2. Thorough knowledge and comprehension of the theoretical, conceptual and methodological aspects of the specialisation Politics, Culture and National Identities, 1789 to the Present: international comparison and transfer; the analysis of the specific perspectives of secondary studies; a cultural-historical approach to politics and a political-historical approach to culture.

Learning objectives, pertaining to this Research Seminar

The student has acquired:

  1. The ability to critically evaluate the relationship between history and memory across various national and trans-national contexts;
  2. Knowledge of how and why global memory practices have shifted over the last century;
  3. Knowledge of the interdisciplinary methods of memory studies, with particular attention to the critical role of historians in the field;
  4. (ResMA only) The ability to use a more complex corpus of sources in comparison to regular MA students; and/or the ability to set up and carry out original research which raises new questions, pioneers new approaches and/or and points to new directions for future research.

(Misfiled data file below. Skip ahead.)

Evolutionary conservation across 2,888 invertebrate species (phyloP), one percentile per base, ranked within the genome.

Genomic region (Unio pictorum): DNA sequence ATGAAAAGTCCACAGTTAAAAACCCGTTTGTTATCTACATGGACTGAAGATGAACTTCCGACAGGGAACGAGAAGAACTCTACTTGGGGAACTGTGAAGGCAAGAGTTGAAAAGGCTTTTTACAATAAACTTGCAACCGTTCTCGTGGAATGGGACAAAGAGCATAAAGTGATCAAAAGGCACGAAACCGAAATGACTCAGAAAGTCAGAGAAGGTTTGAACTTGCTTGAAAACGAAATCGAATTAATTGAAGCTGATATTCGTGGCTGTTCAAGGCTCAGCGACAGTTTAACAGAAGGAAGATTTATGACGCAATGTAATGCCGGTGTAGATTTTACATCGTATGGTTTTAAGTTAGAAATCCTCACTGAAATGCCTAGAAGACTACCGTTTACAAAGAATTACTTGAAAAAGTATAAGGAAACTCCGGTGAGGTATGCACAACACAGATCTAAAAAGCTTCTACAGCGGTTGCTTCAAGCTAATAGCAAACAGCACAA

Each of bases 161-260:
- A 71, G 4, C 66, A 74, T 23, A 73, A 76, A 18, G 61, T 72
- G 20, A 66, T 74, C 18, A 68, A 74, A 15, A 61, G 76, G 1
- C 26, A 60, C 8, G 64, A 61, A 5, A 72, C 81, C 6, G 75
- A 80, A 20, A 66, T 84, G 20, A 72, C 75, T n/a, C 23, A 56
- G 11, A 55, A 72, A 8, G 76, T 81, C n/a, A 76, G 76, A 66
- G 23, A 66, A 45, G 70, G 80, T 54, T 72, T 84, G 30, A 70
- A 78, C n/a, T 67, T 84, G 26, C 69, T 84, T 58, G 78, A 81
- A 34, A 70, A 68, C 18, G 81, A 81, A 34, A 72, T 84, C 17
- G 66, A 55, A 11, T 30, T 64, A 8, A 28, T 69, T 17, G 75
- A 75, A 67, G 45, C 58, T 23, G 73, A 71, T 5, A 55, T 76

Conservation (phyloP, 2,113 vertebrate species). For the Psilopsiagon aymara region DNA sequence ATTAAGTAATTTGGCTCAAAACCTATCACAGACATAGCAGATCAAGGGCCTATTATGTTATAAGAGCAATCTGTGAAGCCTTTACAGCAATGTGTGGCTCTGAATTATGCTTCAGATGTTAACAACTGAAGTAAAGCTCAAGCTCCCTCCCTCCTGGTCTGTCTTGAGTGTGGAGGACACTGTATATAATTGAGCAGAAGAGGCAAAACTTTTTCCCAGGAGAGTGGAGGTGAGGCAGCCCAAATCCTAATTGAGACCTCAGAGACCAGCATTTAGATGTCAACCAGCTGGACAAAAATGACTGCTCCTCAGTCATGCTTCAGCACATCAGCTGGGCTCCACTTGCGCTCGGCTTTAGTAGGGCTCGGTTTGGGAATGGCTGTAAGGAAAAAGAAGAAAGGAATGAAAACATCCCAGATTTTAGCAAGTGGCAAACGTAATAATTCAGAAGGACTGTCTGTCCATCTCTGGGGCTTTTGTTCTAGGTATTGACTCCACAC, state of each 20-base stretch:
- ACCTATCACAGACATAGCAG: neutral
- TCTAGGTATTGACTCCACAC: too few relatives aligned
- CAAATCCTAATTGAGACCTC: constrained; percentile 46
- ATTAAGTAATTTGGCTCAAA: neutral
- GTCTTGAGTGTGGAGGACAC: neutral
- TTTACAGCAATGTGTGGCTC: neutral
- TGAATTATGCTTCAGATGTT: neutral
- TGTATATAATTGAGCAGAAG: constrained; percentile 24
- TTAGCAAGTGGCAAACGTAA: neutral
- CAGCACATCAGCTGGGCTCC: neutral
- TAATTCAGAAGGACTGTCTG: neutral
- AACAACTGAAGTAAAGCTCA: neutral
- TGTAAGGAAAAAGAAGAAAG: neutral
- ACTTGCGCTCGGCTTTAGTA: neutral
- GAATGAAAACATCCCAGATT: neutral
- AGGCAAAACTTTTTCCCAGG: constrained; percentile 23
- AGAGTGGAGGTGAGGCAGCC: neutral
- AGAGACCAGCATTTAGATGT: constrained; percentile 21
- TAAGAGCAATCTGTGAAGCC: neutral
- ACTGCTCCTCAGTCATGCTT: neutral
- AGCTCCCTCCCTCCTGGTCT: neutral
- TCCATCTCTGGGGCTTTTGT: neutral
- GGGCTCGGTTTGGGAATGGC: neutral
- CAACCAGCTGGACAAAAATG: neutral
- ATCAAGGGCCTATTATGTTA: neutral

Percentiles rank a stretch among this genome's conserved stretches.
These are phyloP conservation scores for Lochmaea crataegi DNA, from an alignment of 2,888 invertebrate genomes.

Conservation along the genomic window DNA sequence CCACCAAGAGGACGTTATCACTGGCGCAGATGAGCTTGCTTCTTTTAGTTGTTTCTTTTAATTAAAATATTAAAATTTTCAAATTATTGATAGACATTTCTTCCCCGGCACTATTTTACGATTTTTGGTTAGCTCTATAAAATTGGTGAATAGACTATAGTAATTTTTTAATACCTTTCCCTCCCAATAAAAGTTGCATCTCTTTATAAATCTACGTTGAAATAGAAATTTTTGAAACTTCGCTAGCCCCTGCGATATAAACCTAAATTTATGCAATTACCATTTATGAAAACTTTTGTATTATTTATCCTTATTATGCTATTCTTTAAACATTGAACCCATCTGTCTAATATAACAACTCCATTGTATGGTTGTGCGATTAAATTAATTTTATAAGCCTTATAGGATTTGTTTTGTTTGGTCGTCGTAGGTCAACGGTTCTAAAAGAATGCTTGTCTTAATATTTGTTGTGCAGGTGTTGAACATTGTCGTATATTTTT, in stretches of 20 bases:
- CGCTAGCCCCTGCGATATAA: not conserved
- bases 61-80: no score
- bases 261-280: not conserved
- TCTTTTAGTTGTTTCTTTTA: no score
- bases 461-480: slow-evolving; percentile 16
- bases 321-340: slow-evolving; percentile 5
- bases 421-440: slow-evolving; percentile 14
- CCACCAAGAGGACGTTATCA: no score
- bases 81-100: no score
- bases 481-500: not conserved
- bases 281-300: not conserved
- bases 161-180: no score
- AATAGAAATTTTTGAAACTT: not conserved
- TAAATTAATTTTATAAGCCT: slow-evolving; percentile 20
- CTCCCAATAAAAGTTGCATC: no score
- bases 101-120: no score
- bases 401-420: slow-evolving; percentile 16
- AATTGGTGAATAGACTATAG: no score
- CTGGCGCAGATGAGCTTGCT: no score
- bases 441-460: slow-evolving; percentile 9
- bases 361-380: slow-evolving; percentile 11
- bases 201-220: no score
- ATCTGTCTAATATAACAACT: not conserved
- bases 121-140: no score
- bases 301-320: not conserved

The timetables are available through MyTimetable.

Mode of instruction

  • Seminar (compulsory attendance)
    This means that students must attend every session of the course. Students who are unable to attend are required to notify the lecturer beforehand. The teacher will determine if and how the missed session can be compensated by an additional assignment. If specific restrictions apply to a particular course, the lecturer will notify the students at the beginning of the semester. If a student does not comply with the aforementioned requirements, the student will be excluded from the seminar.

Assessment method